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Prepositions Help

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Updated on Sep 1, 2011

Introduction to Prepositions

What's an OOP and where are they found? Find out in this lesson.

Like an adverb, a preposition conveys a relationship, usually of time (when) or place (where), between certain words in a sentence. A prepositional phrase is a small group of words that begins with a preposition and ends with a noun or pronoun. The noun or pronoun at the end of the phrase is called the object of the preposition (OOP).

Examples:

across town

beyond the realm of understanding

under the guise of reality

upon your approval

according to the polls

Common Prepositions

Distinguishing between Prepositions and Adverbs

How can you tell if a word is a preposition and not an adverb? If the word begins a prepositional phrase (one always begins with a preposition)! If it does not, it is an adverb. In the following sentence, before is an adverb because it does not begin a phrase; it stands by itself and is not followed by a noun.

    I have never seen that person before.

But in the following sentence, before is a preposition because it is followed by a noun, creating a prepositional phrase.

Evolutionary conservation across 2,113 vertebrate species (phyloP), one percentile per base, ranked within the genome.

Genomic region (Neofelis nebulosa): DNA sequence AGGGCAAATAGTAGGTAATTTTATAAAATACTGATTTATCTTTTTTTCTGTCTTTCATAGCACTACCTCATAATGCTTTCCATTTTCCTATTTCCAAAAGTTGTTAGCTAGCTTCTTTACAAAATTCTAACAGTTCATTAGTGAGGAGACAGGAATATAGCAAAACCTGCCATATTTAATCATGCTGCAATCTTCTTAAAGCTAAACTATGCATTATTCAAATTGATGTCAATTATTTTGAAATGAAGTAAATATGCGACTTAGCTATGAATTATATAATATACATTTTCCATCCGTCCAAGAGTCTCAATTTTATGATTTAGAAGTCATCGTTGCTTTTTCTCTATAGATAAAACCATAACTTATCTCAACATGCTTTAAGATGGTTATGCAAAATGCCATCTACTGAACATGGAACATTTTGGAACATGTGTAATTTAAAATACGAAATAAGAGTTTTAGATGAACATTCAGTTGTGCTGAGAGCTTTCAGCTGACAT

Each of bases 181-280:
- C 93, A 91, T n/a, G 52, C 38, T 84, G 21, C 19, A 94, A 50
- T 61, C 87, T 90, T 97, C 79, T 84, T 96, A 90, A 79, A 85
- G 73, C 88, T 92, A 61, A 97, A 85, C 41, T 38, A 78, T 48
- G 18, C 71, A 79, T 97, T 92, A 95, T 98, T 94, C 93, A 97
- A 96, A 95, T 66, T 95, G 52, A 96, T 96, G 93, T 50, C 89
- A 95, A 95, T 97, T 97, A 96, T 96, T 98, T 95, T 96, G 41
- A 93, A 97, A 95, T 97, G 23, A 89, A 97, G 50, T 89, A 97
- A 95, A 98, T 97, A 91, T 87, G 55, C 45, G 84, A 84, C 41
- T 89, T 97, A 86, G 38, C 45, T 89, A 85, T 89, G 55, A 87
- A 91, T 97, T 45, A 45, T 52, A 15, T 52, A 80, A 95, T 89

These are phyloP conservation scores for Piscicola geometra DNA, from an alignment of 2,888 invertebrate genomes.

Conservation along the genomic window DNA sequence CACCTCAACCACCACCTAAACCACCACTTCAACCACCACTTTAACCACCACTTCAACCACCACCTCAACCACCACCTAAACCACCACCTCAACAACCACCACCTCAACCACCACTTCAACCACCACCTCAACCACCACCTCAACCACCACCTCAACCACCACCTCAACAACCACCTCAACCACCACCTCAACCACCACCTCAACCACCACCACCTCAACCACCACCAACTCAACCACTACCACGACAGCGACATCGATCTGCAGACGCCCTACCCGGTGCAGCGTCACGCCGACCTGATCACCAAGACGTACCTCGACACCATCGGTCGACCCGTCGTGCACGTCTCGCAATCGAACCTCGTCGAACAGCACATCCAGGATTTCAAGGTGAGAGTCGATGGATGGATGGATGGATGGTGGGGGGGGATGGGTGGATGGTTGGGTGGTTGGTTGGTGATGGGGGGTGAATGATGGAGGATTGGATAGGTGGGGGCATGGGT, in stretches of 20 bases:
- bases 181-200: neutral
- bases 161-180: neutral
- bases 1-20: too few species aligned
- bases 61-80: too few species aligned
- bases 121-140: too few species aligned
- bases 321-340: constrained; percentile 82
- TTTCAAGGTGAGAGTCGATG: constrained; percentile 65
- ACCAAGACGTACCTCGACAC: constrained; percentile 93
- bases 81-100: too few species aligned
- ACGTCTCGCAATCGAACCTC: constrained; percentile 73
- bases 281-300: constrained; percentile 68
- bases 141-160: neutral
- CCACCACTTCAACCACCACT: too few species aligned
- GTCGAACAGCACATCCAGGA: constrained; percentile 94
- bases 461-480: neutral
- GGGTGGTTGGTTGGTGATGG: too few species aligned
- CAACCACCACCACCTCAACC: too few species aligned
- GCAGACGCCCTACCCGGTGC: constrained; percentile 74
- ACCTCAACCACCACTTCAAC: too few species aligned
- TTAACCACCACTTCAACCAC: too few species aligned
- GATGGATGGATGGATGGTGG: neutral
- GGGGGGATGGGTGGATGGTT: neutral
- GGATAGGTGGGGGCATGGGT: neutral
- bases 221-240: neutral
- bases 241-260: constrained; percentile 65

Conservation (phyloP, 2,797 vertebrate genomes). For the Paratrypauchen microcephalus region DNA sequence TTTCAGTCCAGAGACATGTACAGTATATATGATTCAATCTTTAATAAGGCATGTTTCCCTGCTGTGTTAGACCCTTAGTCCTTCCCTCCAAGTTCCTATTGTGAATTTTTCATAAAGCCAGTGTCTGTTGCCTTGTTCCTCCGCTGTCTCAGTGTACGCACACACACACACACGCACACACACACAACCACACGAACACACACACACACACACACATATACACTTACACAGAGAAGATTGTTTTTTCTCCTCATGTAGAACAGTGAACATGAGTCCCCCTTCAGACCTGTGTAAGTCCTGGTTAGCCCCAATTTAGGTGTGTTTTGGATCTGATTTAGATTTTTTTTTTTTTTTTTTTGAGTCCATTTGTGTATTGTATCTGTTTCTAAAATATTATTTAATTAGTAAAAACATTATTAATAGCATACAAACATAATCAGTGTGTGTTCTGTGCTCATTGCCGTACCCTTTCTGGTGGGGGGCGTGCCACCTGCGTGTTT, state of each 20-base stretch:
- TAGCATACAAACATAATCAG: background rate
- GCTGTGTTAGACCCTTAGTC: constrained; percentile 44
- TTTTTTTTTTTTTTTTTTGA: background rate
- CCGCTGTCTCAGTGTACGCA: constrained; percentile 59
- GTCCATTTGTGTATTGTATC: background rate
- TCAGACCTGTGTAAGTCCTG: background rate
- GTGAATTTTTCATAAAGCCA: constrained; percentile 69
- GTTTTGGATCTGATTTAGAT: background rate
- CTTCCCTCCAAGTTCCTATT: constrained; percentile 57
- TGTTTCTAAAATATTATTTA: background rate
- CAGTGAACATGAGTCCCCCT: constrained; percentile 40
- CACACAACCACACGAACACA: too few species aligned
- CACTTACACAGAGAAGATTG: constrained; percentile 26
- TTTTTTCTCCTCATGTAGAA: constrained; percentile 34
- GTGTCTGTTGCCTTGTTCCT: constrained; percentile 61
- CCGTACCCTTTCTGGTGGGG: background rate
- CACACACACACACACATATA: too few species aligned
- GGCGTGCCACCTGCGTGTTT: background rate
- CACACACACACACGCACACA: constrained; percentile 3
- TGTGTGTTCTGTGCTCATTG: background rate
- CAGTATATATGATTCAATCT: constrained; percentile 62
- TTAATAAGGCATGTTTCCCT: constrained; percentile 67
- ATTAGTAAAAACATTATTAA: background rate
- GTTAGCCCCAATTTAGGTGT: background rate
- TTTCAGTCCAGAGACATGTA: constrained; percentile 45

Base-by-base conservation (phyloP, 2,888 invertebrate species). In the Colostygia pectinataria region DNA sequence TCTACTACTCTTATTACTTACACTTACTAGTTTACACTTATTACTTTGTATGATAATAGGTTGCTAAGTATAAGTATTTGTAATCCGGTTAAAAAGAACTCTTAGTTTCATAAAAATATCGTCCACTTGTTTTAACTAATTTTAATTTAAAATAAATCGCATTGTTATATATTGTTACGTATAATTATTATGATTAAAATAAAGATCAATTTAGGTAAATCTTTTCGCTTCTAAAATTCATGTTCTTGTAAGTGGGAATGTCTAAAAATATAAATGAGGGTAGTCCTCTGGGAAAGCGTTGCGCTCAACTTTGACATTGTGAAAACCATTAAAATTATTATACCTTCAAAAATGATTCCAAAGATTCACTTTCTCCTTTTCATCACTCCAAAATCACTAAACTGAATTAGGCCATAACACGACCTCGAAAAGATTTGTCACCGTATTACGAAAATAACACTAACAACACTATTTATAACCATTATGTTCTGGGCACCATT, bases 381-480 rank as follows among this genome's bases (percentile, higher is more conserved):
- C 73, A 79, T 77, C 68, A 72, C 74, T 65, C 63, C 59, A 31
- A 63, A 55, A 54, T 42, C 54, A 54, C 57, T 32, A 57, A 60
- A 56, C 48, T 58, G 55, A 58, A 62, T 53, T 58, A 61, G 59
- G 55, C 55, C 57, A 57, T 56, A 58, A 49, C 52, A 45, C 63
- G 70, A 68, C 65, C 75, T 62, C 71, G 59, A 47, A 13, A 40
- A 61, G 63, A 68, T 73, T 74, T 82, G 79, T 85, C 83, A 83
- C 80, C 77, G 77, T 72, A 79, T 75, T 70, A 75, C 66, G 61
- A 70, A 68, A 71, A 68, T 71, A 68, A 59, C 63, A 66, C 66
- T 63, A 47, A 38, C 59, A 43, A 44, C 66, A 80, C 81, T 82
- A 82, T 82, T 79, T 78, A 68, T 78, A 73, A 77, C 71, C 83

She stood before the judge to make her plea.

Tip: Although a prepositional phrase contains a noun, that noun can never be the subject of the sentence. Prove it: Circle the prepositional phrases in the previous sentence. Whatever noun is left outside the circles is your subject.

Tip: Sometimes you may come across sentences that end with prepositions. Some are grammatically correct, but others are not. You can figure out if the sentence is correct or not by rewording it using the same words. If it makes sense, it is fine. But if it does not, it is grammatically incorrect.

Example:

Crime is something I worry about.

Reworded:

Something I worry about is crime. (Grammatically correct)

Example:

It is a problem I need help with.

Reworded:

A problem I need help with is it. (Grammatically incorrect)

Remedy:

It is a problem with which I need help.

Sometimes it is awkward to reword a sentence that ends with a preposition.

Example:

Indicate which person you are talking about.

Becomes:

Indicate about which person you are talking.

Example:

She brought her brushes to paint with.

Becomes:

She brought her brushes with which to paint.

You may have heard or been taught that a sentence should never end in a preposition. But in modern English, this rule has been relaxed to avoid awkward constructions. Now, the tendency is to use your discretion in such a situation, and go with what feels right.

Tip: Prepositional phrases may end with double nouns or pronouns, forming compound OOPs. (I went to England and France with her and him.)

Exercises for this concept can be found at Prepositions Practice

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